An alternative take on the luxury saloon but not the best
Extremely comfortable seating for four
GTS offers a fun driving experience
Impressive performance
Hybrid is not a sensible buy
Dare we mention it's ugly?

Porsche Panamera review (2009-on)

The Panamera is Porsche’s equivalent to a luxury saloon car from the likes of Audi, BMW, Maserati and Mercedes.

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What is the Porsche Panamera?

The Panamera is Porsche’s equivalent to a luxury saloon car from the likes of Audi, BMW, Maserati and Mercedes. It might look like a disproportionally stretched 911, but under the freakishly long exterior lurks a very accomplished car.

The Panamera was facelifted in mid-2013, when Porsche took the opportunity to add new engines to the range. There is now a broad range of petrol, diesel and petrol-electric hybrid engines, and both rear-wheel and four-wheel drive versions. In its cheapest state the Panamera has a 3.6-litre V6 petrol engine and costs £63,893, so you wouldn’t call it an “affordable” car by most people’s understanding of the term, particularly as it costs substantially more than rivals such as the BMW 6-series Gran Turismo and Mercedes-Benz CLS.

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Conversely, at the top of the range buyers will find the 4.8-litre, V8-powered Turbo S model, costing a hefty £131,136. If fuel economy is a priority for you, though, (why would it be if you’re thinking of buying this?), we would suggest the diesel makes more sense than the hybrid, if only because it costs over £20,000 less.

As far as we’re concerned, the pick of the range is the GTS which, when introduced in April 2012, three years after the Panamera’s launch, went straight to the top of the class, and is more palatably priced at £93,392.

The drive

Dividing looks aside, this is a very satisfying car to drive. All Panameras are accomplished on the road, but the GTS is the best of the bunch. Under the bonnet is a naturally aspirated V8 petrol engine that drives all four-wheels via Porsche’s excellent dual-clutch PDK semi-automatic transmission. Porsche’s engineers have tuned the motor to produce 434bhp, and while that’s some way off the power of the Turbo S (562bhp) it is enough to make the GTS a very quick car indeed. It takes just 4.4seconds to accelerate from standstill to 62mph and the top speed is 179mph – suitable, we’re sure you’ll agree, for most speed demon’s needs.

It sounds great, as the blare of the V8 has been engineered to fill the cabin, and it’s complemented by a sports exhaust to wake the neighbours. But despite the name suggesting it might be a bit of a road racer, this is actually a remarkably accomplished grand tourer, as the ride comfort is supple (when the active dampers are set to their softest suspension setting) and noise dies down when at a gentle cruise.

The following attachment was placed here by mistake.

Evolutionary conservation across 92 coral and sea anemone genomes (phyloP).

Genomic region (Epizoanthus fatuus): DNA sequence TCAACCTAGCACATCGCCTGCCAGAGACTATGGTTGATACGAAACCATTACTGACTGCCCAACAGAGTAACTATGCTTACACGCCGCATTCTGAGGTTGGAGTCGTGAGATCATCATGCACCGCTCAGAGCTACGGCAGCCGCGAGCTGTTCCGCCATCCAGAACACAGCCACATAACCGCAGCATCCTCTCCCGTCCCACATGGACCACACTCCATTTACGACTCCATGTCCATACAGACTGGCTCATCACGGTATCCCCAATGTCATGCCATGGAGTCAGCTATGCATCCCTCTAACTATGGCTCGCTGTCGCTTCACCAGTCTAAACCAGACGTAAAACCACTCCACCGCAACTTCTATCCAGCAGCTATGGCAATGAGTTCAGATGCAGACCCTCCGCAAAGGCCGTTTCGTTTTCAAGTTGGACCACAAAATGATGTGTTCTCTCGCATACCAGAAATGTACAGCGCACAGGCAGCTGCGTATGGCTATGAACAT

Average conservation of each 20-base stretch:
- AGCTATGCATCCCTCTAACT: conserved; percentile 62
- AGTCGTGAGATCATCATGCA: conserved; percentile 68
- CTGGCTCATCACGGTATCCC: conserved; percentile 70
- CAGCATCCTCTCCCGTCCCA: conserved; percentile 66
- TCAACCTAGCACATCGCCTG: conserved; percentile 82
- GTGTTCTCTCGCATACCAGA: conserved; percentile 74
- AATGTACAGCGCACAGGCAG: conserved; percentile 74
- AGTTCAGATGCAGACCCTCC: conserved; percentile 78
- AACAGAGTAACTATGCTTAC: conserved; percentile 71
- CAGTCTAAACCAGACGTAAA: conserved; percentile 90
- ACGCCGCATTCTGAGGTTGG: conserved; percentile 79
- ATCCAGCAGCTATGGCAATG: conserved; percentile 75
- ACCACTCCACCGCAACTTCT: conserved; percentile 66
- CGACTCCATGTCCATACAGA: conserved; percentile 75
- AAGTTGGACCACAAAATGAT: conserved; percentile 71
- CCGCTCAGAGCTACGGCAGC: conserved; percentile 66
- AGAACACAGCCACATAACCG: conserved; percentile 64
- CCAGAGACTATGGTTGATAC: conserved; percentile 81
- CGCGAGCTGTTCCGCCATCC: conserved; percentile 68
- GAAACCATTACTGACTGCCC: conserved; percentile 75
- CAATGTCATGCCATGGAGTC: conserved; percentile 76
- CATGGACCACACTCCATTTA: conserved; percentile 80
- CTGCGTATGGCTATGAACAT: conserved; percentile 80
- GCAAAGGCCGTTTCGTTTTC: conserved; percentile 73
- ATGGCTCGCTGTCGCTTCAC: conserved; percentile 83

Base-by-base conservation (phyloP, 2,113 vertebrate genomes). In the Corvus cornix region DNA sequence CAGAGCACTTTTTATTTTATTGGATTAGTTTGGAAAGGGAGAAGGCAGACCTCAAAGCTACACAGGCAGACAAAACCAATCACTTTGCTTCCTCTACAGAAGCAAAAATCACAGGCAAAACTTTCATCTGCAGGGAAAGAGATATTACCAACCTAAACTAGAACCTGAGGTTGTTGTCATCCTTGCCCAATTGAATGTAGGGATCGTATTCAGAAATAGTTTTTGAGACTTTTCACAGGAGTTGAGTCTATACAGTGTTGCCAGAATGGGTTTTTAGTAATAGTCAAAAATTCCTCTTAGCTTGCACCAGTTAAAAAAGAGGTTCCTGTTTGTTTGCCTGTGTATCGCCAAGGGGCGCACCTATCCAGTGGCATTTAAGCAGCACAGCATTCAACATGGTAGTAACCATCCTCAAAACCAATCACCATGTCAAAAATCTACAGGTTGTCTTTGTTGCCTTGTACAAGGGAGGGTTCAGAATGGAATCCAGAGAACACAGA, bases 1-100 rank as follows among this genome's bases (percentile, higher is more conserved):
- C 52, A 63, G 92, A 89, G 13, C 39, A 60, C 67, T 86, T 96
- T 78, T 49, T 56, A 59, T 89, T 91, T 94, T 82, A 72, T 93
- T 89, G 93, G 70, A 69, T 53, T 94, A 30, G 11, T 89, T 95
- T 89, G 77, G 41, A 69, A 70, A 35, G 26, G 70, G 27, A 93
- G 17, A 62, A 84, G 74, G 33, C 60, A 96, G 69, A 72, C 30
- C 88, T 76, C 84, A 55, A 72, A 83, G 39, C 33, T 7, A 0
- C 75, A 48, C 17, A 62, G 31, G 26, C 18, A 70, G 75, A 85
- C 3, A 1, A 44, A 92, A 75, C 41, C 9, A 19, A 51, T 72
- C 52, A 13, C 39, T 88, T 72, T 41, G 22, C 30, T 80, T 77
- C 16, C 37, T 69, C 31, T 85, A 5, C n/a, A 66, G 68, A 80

The handling is precise and poised. In fact, the GTS is fun, not something we’d say about some of its rival models, which are often technically accomplished but fail to raise a smile.

The interior

This is arguably the most impressive aspect of all Panameras. It’s a spacious, comfortable and extremely well made cabin, designed to seat four adults with individual chairs. The driving position is excellent and the switchgear feels robust and looks expensive. There’s plenty of head and legroom in the front and back seats, and the boot can accommodate 445-litres of luggage, which can be extended to 1,263-litres if the rear seats are folded flat. The car has the added bonus of a hatchback tailgate, which puts it head and shoulders above rival saloons in the practicality stakes.

Buying a used Porsche Panamera

Porsche’s quality control is not as robust as car buyers like to imagine. Some early Panameras were fitted with seatbelts that could break free from the seat in the event of a collision. In early 2010 the company issued a recall to address this.  A Porsche dealer will be able to advise you whether a used model you are interested in buying was affected and has been fixed.

Although we highly rate the GTS model, it is very rare as a used car. So for used buyers our pick of the range would be the 2010 10 Porsche Panamera Turbo, which has four-wheel drive and impressive performance, thanks to its 493bhp engine. It is in plentiful supply and should cost about £62,000 from a franchised Porsche dealer, according to Glass’s Guide, and several thousand pounds less from a private vendor.

There are no trim levels as such, but Porsche doesn’t skimp on standard kit. Consequently, all Panameras come with sat-nav, leather trim, rear parking sensors, electrically adjustable front seats, alloy wheels and cruise control, to which the costliest models add front parking sensors, privacy glass, a powered tailgate and more besides, proving you don’t have to skimp on luxury to have a ball at the wheel.

The one to buy

Porsche Panamera GTS


£93,392 (correct at first publication)
4806cc, V8
434bhp @ 3500rpm
383 lb ft @ 3500rpm
7-speed PDK automatic
0-62mph in 4.5sec
Top Speed:
26.4mpg combined
Road Tax Band:
L 5015mm, W 1931mm, H 1408mm

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